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Environmental Law in Indian Country 101


July 26, 2017
12:00 pm - 1:30 pm


Environmental Law Institute
1730 M Street, NW, Suite 700 (Map)

Washington, DC (and webinar)


This event is free and open to the public but you must register.

  • Please REGISTER HERE by July 24. Contact mcmurrin@eli.org with questions.
  • Webinar information will be emailed one business day prior to the event. If you are unsure if you can access the webinar via the GoToMeeting platform, please go HERE to view system requirements prior to registering.
  • All times noted are Eastern Time. There is no CLE for this course.

NOTE: All registrants for ELI events need to have a free ELI "account." When you click on the above Register Here link, you will be asked to log in.

  • ELI members and previous registrants have accounts. If you don't remember your password, please click on the "Request new password" tab.
  • Non-members who have previously not set up an ELI account may click on the "Create new account" tab, complete the process, and then return to this page to register. While creating this account does not confer membership, it will allow you to register for this and future events at any appropriate non-member rate that may be required.

Co-sponsored by the American Bar Association Section of Environment, Energy, and Resources

An ELI and ABA SEER Public Seminar

Tribes and Native Villages are demonstrating reinvigorated environmental activism as they face new pressures on the natural resources many depend on for their economic and cultural livelihood. From the Standing Rock Sioux tribe’s protest against the Dakota Access Pipeline and the Pawnee Nation’s allegations of earthquake damages due to fracking; to Alaska Native Villages relocating their communities in the face of rising sea levels and impacts to the Navajo Nation by the closure of a major coal plant, there is clearly a growing role for environmental attorneys in Indian country.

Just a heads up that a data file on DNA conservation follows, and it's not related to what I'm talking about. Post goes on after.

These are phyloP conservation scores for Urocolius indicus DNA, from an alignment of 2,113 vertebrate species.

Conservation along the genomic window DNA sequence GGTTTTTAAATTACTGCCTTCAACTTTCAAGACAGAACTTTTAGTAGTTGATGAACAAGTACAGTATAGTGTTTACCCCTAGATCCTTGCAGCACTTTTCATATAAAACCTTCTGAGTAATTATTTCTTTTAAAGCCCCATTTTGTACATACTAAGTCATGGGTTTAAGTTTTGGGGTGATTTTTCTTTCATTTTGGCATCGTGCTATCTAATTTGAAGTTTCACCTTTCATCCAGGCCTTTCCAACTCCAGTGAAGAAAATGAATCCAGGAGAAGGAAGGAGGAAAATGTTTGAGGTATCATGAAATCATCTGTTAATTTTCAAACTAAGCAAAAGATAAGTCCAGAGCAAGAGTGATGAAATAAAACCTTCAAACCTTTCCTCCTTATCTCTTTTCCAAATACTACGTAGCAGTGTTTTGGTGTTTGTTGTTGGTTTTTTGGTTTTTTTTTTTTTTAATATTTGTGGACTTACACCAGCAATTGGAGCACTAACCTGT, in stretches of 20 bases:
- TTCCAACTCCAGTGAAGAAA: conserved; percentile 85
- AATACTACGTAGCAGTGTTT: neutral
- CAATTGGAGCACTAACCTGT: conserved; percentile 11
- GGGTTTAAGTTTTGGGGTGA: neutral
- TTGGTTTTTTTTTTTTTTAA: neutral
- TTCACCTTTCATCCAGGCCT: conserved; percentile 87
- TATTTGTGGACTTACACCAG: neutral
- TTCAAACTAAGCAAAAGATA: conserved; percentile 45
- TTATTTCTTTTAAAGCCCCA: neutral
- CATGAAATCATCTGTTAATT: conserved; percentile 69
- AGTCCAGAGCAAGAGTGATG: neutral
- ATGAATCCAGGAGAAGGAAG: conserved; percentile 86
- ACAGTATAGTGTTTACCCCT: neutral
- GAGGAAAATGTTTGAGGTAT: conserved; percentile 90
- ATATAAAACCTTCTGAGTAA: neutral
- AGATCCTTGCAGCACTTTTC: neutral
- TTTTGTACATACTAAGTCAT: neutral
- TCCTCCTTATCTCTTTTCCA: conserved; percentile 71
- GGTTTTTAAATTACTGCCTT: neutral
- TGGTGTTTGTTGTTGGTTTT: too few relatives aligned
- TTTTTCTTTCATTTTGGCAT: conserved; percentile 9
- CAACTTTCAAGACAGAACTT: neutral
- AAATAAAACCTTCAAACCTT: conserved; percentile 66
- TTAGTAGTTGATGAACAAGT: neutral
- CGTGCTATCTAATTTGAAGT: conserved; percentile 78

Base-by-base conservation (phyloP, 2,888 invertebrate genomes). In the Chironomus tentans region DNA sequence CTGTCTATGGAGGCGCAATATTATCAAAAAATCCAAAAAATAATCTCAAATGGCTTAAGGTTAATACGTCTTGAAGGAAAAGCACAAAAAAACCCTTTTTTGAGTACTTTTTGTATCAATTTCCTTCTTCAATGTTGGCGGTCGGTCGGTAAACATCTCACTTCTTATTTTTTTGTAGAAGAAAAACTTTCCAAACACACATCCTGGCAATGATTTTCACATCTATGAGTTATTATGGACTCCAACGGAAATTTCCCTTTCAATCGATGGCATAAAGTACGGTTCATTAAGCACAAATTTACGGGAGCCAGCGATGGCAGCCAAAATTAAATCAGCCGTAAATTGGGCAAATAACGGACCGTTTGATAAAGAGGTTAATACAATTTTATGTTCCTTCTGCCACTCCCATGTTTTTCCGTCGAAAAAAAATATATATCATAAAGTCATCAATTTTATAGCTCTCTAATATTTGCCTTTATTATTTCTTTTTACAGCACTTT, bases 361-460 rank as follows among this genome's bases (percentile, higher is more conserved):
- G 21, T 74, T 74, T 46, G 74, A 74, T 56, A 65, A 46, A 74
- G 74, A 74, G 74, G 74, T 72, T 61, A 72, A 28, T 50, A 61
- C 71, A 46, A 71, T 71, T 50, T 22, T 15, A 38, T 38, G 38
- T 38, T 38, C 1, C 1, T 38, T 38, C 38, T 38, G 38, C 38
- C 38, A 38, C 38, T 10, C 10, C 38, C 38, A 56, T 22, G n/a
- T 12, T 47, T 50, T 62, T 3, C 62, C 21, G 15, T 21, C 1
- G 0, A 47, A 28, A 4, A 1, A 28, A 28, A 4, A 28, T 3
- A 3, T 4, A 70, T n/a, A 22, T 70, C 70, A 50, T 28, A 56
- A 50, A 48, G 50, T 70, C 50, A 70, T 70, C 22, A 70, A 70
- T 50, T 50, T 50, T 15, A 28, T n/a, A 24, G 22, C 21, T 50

Yet this field is distinct, involving matters of sovereignty, reserved treaty rights, and religious freedom. This seminar explored key concepts of the trust relationship between tribes and the federal government, and the role tribes and Native Villages play in managing their natural resources, through co-management, contracts, and the “tribal amendments” incorporated in many of the major environmental statutes. The seminar overed a number of the legal tools uniquely available to tribes, including the duty to consult, Indian treaty canons of interpretation, and specific protections for subsistence activities, water resources, and cultural legacies.

This seminar provided environmental law practitioners with the fundamentals of Indian law, application of federal environmental statutes to tribal lands, and the challenges to—and opportunities for—responsibly managing natural resources in Indian country.

Cynthia R. Harris, Staff Attorney, Environmental Law Institute (moderator)
Elizabeth Kronk Warner​, Professor, Associate Dean of Academic Affairs, & Director of the Tribal Law & Government Center, University of Kansas School of Law
Suzanne Schaeffer, Counsel, Native American Law & Policy Practice, Dentons law firm
Ethan Shenkman, Partner, Environmental Practice Group at Arnold & Porter Kaye Scholer LLP & Adjunct Professor, Georgetown Law (most recently US EPA Deputy General Counsel, 2014-2017)

Combined presentation